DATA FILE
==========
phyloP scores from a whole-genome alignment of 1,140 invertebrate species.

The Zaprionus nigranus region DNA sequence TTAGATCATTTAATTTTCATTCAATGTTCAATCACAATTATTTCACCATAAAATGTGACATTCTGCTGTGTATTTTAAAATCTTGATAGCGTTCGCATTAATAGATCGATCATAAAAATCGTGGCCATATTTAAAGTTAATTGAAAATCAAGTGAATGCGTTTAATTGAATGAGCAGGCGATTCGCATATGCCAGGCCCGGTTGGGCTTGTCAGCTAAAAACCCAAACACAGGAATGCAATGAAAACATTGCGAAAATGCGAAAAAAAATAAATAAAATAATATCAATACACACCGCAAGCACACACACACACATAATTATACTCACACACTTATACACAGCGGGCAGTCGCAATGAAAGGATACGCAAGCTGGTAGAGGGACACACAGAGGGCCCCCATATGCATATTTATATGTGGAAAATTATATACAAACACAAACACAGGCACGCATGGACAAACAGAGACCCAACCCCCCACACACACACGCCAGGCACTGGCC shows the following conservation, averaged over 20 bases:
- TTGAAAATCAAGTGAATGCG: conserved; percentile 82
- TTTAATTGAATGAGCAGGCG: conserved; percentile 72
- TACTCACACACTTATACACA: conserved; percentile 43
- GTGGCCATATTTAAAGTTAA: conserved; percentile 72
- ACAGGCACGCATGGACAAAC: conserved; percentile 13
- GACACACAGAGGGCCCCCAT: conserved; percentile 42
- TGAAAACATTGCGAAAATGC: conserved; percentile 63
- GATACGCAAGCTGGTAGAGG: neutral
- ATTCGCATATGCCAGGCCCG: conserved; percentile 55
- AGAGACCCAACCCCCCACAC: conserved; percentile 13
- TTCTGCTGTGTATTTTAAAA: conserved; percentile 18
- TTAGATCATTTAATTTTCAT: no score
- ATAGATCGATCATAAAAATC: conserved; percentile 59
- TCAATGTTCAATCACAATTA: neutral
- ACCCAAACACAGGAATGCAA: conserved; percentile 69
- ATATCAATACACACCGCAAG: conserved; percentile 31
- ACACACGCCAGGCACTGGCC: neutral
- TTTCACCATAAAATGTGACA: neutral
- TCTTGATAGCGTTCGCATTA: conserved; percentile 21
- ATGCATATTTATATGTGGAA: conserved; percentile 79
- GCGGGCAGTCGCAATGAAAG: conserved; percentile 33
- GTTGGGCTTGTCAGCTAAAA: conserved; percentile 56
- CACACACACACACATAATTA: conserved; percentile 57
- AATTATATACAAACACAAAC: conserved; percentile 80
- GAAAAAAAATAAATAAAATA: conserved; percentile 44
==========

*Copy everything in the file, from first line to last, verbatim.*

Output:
phyloP scores from a whole-genome alignment of 1,140 invertebrate species.

The Zaprionus nigranus region DNA sequence TTAGATCATTTAATTTTCATTCAATGTTCAATCACAATTATTTCACCATAAAATGTGACATTCTGCTGTGTATTTTAAAATCTTGATAGCGTTCGCATTAATAGATCGATCATAAAAATCGTGGCCATATTTAAAGTTAATTGAAAATCAAGTGAATGCGTTTAATTGAATGAGCAGGCGATTCGCATATGCCAGGCCCGGTTGGGCTTGTCAGCTAAAAACCCAAACACAGGAATGCAATGAAAACATTGCGAAAATGCGAAAAAAAATAAATAAAATAATATCAATACACACCGCAAGCACACACACACACATAATTATACTCACACACTTATACACAGCGGGCAGTCGCAATGAAAGGATACGCAAGCTGGTAGAGGGACACACAGAGGGCCCCCATATGCATATTTATATGTGGAAAATTATATACAAACACAAACACAGGCACGCATGGACAAACAGAGACCCAACCCCCCACACACACACGCCAGGCACTGGCC shows the following conservation, averaged over 20 bases:
- TTGAAAATCAAGTGAATGCG: conserved; percentile 82
- TTTAATTGAATGAGCAGGCG: conserved; percentile 72
- TACTCACACACTTATACACA: conserved; percentile 43
- GTGGCCATATTTAAAGTTAA: conserved; percentile 72
- ACAGGCACGCATGGACAAAC: conserved; percentile 13
- GACACACAGAGGGCCCCCAT: conserved; percentile 42
- TGAAAACATTGCGAAAATGC: conserved; percentile 63
- GATACGCAAGCTGGTAGAGG: neutral
- ATTCGCATATGCCAGGCCCG: conserved; percentile 55
- AGAGACCCAACCCCCCACAC: conserved; percentile 13
- TTCTGCTGTGTATTTTAAAA: conserved; percentile 18
- TTAGATCATTTAATTTTCAT: no score
- ATAGATCGATCATAAAAATC: conserved; percentile 59
- TCAATGTTCAATCACAATTA: neutral
- ACCCAAACACAGGAATGCAA: conserved; percentile 69
- ATATCAATACACACCGCAAG: conserved; percentile 31
- ACACACGCCAGGCACTGGCC: neutral
- TTTCACCATAAAATGTGACA: neutral
- TCTTGATAGCGTTCGCATTA: conserved; percentile 21
- ATGCATATTTATATGTGGAA: conserved; percentile 79
- GCGGGCAGTCGCAATGAAAG: conserved; percentile 33
- GTTGGGCTTGTCAGCTAAAA: conserved; percentile 56
- CACACACACACACATAATTA: conserved; percentile 57
- AATTATATACAAACACAAAC: conserved; percentile 80
- GAAAAAAAATAAATAAAATA: conserved; percentile 44